'They ruined everything': Fleeing the devastation in Ukraine

·3-min read

POKROVSK, Ukraine (AP) — Houses on fire. Artillery blasting through thick apartment walls. People hiding in basements without electricity, water or gas as their towns are pulverized above them.

In shock, sometimes fighting off tears, civilians fleeing areas near the eastern front in the war in Ukraine described scenes of devastation as their towns and villages came under sustained attack from Russian forces.

More than 270 people boarded an evacuation train Sunday heading west to safer areas of Ukraine from the town of Pokrovsk, most brought there on buses from areas near the fighting.

“Ashes, ruins. The northern parts, the southern parts, all are ruined,” said 83-year-old Lida Chuhay, who fled the hard-hit town of Lyman, near the front line in the eastern Luhansk province. “Literally everything is on fire: houses, buildings, everything.”

She and others who fled Lyman said the town was coming under sustained attack and much of it had been reduced to rubble. Those still left there were hiding in shelters. Barely anyone ventures outside as it’s too dangerous to walk in the streets.

“They ruined everything,” said Olha Medvedeva, sitting opposite Chuhay on the train. “The five-story building where we were living, everything flew away — the windows, the doors.”

Everyone now lives in basements, she said, as projectiles fly overhead.

Petro Demidov, sitting opposite her on the train, said they hid in a supermarket while they waited for the bus to pick them up and take them to the train. Above them, the ceiling shook from the force of the explosions outside.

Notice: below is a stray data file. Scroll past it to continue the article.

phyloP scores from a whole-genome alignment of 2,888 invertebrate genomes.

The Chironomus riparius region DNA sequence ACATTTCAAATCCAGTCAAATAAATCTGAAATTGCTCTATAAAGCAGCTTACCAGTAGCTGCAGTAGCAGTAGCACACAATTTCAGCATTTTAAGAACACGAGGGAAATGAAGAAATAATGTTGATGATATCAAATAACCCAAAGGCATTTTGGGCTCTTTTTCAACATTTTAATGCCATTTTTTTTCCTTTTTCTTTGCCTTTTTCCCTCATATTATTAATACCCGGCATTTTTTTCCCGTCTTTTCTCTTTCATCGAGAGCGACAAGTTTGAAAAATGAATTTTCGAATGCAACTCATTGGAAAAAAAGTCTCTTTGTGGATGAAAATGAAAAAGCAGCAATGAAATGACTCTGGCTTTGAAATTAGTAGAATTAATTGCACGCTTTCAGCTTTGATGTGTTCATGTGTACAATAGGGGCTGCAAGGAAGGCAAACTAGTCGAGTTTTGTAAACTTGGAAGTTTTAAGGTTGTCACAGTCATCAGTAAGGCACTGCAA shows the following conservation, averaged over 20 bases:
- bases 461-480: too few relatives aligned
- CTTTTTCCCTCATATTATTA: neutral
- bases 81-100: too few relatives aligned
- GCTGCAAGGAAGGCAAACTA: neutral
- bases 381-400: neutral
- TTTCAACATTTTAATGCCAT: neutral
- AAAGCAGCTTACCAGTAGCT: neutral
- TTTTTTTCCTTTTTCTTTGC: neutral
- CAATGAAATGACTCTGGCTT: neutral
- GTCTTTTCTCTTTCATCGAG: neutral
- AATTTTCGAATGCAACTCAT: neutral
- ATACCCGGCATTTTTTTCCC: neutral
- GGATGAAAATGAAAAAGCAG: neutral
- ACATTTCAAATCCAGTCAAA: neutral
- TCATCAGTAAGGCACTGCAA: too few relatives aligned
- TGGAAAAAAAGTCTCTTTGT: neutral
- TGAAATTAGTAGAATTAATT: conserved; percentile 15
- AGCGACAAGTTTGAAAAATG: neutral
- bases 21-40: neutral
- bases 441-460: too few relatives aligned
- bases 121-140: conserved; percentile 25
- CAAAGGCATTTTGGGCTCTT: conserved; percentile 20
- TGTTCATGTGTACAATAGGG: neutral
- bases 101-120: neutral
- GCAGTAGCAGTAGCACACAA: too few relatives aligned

“We got away under heavy fire,” he said.

Russia has apparently made slow grinding moves forward against Ukrainian troops in the eastern industrial Donbas area in recent days. It intensified efforts to capture Sieverodonetsk, the main city under Ukrainian control in Luhansk province, which together with the neighboring Donetsk province makes up the Donbas.

“Horror. There’s nothing to speak of, especially in the center,” 76-year-old Lyubov Chudnyk said of Lyman, the town she has lived in for 42 years. “The schools are damaged, the monuments. Lyman is terrible now.”

She used to support Russian President Vladimir Putin.

Now “I want to strangle him with my own hands,” Chudnyk said.

About 30 kilometers (19 miles) southeast of Lyman, the small town of Soledar was also badly hit, said Denys Uperaka, 34. He had already sent his wife and 3-year-old son away earlier in the war. Now he, too, had to leave.

He was lucky, he said, to live in a valley, so “everything was flying over us.” But it just got to be too much. On Sunday, the Russians started shelling at 4 a.m.

“It’s impossible to be there anymore,” he said, adding that Russian forces had taken over the nearby village of Volodymyrivka, just to the east of Soledar.

To the north of Soledar, the village of Yakovlivka was also coming under sustained attack, said 59-year-old Valentina Domanshenko. The village no longer has electricity, running water or gas, she said. People were surviving by cooking on open fires outdoors. She saw people die of shrapnel wounds in the street.

“The shelling is every day, the houses tremble. Many people left, but there are still some there,” said Domanshenko, breaking down in tears. “I’m very worried about them.”

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